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Chicory – sources, health benefits, nutrients, uses and constituents at

Friday, June 23, 2017 by

Chicory, also commonly called endive, is a popular salad green characterized by its crisp, slightly bitter leaves. Aside from this, the plant’s roots can be processed into powder and used as a coffee substitute. The vegetable is native to Europe, North Africa and Asia Minor. According to, the plant is available all-year round, but is especially abundant from January to mid-March.

List of known nutrients

Just like other green leafy vegetables, chicory is an excellent source of essential vitamins and minerals that promote the body’s overall health.

  • Beta-Carotene
  • Calcium
  • Copper
  • Folates
  • Iron
  • Lutein
  • Magnesium
  • Manganese
  • Niacin
  • Pantothenic acid
  • Phosphorus
  • Potassium
  • Protein
  • Pyridoxine
  • Riboflavin
  • Selenium
  • Sodium
  • Thiamin
  • Vitamin A
  • Vitamin C
  • Vitamin E
  • Vitamin K
  • Zeaxanthin
  • Zinc

Medicinal uses for chicory

Chicory is known to contain inulin, a powerful probiotic that improves the overall health of the digestive system. The inulin in chicory helps reduce the system’s acidity, which in turn prevents the onset of various digestive issues such as constipation, acid reflux disease, and indigestion as well as dyspepsia and heartburn. Likewise, the vegetable is notably high in dietary fiber and oligofructose that reduce the levels of ghrelin, an appetite-stimulating hormone. This makes chicory an ideal food fare for people trying to lose weight.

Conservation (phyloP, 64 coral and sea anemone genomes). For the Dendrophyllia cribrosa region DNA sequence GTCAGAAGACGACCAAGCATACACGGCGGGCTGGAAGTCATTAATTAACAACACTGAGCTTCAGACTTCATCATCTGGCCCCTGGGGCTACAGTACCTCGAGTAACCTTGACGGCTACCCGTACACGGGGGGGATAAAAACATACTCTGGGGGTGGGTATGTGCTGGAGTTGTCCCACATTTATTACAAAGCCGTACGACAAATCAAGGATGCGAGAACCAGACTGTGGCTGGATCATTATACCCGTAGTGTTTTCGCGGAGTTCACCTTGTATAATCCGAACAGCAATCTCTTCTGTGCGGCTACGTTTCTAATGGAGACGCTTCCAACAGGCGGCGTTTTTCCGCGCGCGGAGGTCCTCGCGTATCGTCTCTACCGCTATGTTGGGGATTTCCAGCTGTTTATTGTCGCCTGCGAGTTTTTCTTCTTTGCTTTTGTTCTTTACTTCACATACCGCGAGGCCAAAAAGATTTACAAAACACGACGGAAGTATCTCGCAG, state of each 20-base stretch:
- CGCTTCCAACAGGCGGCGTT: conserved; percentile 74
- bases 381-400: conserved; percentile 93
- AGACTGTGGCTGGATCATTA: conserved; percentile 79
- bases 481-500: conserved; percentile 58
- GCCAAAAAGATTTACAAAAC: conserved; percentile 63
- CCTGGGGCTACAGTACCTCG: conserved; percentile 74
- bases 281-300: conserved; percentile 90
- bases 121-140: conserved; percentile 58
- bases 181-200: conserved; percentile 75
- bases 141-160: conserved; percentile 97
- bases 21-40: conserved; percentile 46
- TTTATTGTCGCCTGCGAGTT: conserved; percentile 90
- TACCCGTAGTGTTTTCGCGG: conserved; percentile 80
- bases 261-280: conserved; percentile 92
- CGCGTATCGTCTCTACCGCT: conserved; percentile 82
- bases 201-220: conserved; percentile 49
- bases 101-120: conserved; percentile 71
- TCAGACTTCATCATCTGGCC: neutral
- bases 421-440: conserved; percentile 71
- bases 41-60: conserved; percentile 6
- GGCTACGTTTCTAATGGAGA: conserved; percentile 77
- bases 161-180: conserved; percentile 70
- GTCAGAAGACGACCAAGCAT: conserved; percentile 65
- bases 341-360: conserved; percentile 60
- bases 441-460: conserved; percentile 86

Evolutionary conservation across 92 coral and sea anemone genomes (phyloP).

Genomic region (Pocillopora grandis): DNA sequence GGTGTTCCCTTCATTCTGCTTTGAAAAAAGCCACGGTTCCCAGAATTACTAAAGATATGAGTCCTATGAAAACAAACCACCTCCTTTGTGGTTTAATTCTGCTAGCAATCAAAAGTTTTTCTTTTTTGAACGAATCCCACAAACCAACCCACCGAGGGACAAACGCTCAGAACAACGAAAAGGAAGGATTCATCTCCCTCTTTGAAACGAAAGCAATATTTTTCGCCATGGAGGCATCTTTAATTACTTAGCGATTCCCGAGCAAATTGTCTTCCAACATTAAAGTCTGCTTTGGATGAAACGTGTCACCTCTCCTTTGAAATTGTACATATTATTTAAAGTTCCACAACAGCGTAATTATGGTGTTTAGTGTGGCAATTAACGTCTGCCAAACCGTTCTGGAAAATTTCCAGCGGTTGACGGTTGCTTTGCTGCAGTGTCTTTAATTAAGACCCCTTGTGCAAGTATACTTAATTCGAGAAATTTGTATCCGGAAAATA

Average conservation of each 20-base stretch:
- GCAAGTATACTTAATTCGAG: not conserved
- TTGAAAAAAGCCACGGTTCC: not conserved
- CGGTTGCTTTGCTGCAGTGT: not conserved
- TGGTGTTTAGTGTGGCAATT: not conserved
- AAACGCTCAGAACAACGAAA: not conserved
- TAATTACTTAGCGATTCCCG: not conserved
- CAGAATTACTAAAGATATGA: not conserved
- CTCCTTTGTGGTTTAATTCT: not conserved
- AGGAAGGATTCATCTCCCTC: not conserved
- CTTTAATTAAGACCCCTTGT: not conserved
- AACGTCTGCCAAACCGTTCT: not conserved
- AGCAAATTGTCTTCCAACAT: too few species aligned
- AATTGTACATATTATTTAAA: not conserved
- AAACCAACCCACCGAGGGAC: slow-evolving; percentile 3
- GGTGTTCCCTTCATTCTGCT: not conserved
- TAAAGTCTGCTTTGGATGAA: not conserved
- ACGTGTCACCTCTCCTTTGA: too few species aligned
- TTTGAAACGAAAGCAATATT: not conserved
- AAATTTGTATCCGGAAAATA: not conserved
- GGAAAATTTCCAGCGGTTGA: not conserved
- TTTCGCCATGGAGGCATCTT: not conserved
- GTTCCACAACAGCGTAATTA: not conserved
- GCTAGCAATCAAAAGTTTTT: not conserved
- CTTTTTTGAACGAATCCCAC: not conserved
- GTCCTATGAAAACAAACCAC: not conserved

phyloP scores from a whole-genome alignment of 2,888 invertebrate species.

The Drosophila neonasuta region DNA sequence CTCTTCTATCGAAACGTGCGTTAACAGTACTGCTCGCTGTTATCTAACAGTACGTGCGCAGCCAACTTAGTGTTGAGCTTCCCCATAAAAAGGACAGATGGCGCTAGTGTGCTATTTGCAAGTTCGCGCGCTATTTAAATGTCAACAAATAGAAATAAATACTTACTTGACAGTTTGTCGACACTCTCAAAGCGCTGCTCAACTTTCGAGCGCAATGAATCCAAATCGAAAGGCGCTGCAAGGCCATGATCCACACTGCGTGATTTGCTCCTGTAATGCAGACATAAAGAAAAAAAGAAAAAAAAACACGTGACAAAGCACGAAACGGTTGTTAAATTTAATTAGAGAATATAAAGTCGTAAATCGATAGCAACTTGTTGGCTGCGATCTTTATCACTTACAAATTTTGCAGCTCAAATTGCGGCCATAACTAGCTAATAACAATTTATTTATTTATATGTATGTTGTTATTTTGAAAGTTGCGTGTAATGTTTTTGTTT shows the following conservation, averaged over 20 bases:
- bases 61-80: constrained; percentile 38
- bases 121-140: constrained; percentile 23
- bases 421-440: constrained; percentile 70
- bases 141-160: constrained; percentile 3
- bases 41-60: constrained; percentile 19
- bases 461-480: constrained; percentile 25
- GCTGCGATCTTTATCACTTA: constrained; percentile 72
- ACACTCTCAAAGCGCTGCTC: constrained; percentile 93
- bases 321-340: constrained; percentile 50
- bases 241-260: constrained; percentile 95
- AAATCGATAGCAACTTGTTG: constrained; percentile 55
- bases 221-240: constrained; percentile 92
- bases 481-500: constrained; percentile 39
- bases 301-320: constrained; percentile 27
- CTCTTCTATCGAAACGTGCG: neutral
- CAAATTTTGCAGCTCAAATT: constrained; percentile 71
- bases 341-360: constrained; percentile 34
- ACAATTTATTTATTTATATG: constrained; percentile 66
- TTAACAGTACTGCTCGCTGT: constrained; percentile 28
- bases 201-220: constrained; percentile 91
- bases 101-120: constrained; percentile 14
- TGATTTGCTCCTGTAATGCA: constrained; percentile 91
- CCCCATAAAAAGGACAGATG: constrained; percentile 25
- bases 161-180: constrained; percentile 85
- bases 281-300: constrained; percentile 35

Aside from this, chicory is known to stimulate the production of bile from the liver and gallbladder, which in turn promotes urination and excretion of harmful substances from the body. This suggests that chicory is highly effective in addressing gallstones and liver stones. On the other hand, dried chicory root is known to treat jaundice and combat liver damage. Chicory extracts are also found to mitigate tumor growth and prevent the onset of breast and colorectal cancers. Previous studies have shown that these effects were due in part to the fructans and antioxidants contained in chicory.

In addition, chicory contains sedative properties that help combat the effects of anxiety and stress on the body. On the other hand, chicory root extracts are known to promote sleep, and are generally more effective than sleeping pills. Chicory is touted to keep a variety of stress-related diseases, such as heart disease, hormonal imbalance, and insomnia as well as cognitive decline, and premature aging, in check. The plant is also notable for its anti-microbial properties that facilitate wound healing. Furthermore, chicory root extracts are highly valued for their diuretic properties that help flush away toxins from the body.

However, researchers have cautioned that pregnant women should not overeat chicory. The vegetable is found to potentially stimulate menstruation, which in turn may possibly turn into miscarriage. Pregnant women are also warned to avoid excessive consumption if they are breastfeeding. In addition, experts noted that allergic reactions may occur as the plant is closely related to ragweed, marigolds and daisies.

Body systems supported by chicory

Chicory is best known for its digestive system benefits, especially for the colon, the liver, and the gallbladder. The plant is also highly valued for its beneficial effects on the nervous system and the urinary system.

Ways to use chicory

As with other green leafy vegetables, chicory can be used in a variety of recipes such as salads and meat dishes. Chicory can also be roasted or boiled and sauteed to tone down its mildly bitter flavor.

Where to learn more


Chicory prevents digestive issues, gallstones, and liver stones as well as certain types of cancer.

Chicory staves off stress-related conditions and promote wound healing and kidney health,

Chicory is known to support the digestive, nervous, and urinary systems.

Sources include: 1 2


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